DIHUA STREET, TAIPEI — Taipei is a city of markets, and I’ve already written about a few of these in previous posts. These markets are open nearly every day and night, and provide so much context for live in a major Taiwanese city: the people, the fashions, the foods, and the conversations.
For two weeks each year, one market in particular hosts upwards of one million visitors, all leading up to the Lunar New year.
Located on what is generally regarded as the oldest street in Taipei — dating back to Dutch Formosa — the Dihua Street Market rebrands as the Taipei Lunar New Year market in a kickoff celebration of one of most important holidays in Taiwan.
Most Taiwanese markets are nearly over-stuffed with foods, and the Taipei Lunar New Year market is no exception. I settled on a Taiwanese sausage, and then some thick-cut jerky, and then some Yakult black tea, followed by dried and sweetened okra and apples, then dried onions, some famous medicinal candy, a leek and onion cake, some pieces of candy, dried seaweed … well, you get the picture. In fact, here’s several =)
With so much happening in and around the market, it can be easy to forget to look upward. Here, Dihua Street offers some truly unique insights into the tumultuous history of Taipei. Some parts of the street date back to the 16th century, but most of the buildings pictured here were influenced by Japanese occupation during the late 1800s to 1945. The Japanese were very fond of a Baroque aesthetic in many of their civic construction projects, and those design elements provide a unique “Old Taipei” backdrop for the market.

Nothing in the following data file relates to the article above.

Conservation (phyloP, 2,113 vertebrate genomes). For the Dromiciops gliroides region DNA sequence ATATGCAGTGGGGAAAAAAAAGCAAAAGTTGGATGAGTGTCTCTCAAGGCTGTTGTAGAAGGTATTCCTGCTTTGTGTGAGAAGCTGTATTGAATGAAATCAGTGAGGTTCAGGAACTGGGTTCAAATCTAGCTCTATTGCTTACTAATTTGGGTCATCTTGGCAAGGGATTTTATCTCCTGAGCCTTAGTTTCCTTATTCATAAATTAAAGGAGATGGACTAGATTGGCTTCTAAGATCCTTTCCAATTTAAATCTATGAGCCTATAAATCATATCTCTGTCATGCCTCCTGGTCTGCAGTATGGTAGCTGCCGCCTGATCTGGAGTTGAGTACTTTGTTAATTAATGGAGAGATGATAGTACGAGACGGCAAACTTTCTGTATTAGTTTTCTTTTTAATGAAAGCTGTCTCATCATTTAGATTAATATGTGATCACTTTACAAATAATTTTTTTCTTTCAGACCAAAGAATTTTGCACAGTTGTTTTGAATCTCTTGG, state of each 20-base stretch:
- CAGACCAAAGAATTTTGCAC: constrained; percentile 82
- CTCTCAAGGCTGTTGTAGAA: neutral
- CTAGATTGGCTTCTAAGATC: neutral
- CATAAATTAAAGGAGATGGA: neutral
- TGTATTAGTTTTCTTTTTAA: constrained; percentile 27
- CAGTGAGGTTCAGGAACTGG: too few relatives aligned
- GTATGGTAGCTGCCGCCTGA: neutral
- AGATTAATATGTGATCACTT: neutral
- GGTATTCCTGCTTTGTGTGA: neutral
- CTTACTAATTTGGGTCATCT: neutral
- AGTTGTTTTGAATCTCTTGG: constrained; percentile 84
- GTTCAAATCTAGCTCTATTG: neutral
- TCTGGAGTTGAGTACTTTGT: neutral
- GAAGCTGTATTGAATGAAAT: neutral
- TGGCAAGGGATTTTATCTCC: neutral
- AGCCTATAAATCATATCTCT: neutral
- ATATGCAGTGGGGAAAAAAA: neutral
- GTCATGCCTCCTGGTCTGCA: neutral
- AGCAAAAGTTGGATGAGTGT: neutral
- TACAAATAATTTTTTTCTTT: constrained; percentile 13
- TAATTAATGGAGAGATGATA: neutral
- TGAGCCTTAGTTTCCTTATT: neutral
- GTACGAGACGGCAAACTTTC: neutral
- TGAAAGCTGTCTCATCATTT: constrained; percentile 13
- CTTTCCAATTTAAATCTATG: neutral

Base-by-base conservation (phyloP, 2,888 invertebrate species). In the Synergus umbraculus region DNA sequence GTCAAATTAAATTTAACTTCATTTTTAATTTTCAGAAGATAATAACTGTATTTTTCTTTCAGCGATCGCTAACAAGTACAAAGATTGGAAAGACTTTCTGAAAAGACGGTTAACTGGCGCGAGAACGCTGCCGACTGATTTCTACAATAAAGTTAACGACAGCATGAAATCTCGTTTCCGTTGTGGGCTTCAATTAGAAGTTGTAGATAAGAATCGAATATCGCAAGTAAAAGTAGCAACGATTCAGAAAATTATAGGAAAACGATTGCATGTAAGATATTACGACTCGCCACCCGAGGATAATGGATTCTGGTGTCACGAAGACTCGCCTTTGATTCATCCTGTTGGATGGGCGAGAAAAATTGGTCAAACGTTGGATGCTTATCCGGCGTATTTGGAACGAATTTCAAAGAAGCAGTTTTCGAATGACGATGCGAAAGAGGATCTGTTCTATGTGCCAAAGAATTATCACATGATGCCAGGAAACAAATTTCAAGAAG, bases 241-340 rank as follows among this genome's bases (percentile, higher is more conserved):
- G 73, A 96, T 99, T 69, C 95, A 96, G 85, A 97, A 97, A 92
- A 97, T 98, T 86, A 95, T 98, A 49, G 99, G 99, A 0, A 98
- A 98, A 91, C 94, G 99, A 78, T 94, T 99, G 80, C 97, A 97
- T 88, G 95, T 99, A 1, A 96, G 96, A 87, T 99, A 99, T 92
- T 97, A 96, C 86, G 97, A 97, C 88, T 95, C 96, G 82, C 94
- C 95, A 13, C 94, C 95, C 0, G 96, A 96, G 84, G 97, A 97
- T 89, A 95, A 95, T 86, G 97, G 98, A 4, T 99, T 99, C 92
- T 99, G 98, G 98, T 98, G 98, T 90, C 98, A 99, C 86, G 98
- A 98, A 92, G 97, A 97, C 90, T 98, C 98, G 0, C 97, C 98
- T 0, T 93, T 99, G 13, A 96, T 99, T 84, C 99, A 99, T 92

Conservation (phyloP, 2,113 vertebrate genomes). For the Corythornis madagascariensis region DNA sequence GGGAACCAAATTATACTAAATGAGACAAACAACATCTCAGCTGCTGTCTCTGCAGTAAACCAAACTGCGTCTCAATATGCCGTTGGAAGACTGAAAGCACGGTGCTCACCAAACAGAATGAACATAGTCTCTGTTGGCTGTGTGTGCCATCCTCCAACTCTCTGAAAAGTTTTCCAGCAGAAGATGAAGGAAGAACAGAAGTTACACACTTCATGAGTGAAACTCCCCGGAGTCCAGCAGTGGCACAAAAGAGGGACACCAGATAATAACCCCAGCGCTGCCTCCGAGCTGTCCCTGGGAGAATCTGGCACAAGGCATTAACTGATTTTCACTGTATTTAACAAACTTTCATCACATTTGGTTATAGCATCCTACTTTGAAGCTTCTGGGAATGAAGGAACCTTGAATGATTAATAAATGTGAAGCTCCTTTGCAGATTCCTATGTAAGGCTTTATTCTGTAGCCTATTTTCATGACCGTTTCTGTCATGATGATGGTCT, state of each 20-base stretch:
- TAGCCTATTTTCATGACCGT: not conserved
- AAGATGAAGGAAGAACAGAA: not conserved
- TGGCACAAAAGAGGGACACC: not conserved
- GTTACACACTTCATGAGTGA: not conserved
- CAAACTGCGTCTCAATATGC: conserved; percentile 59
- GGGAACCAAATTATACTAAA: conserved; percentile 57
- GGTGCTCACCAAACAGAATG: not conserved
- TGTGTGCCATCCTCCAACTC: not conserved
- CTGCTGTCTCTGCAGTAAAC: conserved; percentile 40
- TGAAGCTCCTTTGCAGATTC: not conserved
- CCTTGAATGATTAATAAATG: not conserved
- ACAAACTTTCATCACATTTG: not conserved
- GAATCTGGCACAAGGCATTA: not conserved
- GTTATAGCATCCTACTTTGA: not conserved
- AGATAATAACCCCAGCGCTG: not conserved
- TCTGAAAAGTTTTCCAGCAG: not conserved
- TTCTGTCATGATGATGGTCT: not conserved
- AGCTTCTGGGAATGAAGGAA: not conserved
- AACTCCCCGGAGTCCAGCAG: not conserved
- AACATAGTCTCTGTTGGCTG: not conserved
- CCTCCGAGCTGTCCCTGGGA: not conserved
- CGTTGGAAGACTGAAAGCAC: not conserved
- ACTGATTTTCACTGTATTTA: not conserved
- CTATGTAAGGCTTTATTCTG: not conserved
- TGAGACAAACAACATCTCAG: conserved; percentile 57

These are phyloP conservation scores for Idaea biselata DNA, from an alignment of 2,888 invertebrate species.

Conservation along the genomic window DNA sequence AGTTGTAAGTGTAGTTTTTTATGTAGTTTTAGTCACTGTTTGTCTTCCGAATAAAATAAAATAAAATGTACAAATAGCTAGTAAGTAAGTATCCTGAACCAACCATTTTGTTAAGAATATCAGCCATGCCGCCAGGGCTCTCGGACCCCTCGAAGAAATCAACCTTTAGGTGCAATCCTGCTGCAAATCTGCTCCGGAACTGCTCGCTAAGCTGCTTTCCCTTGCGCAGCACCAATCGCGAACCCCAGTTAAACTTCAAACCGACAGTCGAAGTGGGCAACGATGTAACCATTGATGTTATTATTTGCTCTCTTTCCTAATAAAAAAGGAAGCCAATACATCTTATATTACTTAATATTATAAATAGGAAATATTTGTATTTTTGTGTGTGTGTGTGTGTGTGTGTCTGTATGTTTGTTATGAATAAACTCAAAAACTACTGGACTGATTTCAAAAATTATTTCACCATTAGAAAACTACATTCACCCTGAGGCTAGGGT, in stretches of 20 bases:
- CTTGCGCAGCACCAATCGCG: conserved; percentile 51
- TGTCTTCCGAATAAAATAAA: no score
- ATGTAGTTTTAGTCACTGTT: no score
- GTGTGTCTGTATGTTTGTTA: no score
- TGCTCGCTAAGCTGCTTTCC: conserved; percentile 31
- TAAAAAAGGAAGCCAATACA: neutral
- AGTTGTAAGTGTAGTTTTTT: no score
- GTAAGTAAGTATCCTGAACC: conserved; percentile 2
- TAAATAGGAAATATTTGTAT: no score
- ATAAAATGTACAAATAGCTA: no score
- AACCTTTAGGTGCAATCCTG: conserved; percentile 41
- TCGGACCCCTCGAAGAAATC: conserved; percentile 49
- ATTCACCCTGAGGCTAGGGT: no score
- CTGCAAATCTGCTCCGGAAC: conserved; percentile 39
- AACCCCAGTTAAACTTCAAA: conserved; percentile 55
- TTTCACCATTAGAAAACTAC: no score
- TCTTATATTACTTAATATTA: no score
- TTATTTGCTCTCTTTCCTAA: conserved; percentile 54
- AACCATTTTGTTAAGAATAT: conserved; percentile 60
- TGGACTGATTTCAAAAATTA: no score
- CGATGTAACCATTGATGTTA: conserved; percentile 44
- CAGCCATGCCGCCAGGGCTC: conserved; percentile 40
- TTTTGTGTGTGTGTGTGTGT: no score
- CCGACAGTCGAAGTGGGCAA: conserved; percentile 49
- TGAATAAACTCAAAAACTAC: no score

In the center of the market is the very important Taipei Xiahai City God Temple, which has been maintained by a single family for over a century. Although there are numerous religions and philosophies in Taiwan, temples are an important part of daily live and likewise, play a critical role for many celebrations. For the Lunar New Year, pilgrims are sure to make offerings to temple deities, to ensure good luck and prosperity for the coming year.
Walking by the temple, the smells and sounds of the bustling, sprawling marketplace melt away. In their stead, the unmistakable scent of sacred incense wafts from the temple, and throngs of worshipers clutch joss sticks and offerings. Hushed whispers of Mandarin prayers are heard, the words too soft and too personal for anyone but them (the pilgrim, and the deity) to hear–despite how public this place is, these are conversations meant for two.
NOTE: Joss sticks are phasing out in contemporary society, and one wonders if these smells might soon be a relic of the past.
I’m not sure that I’ll give it a try, but rumor is that if you are the first person to place your incense into a temple’s altar at the start of a new year, then that temple’s god will watch over you for an entire year. Judging by the video below, the competition for such luck and blessing is a bit fierce.
The Taipei Lunar New Year market captured so much of the spirit of Taiwan. The crowds moved and hummed with a sense of celebration for the year to close, and excitement for the year to come. Vendors and passers-by welcomed me into their little space for a day, and prayers for prosperity took hold of the entire street.
I have a good feeling about the Year of the Rat.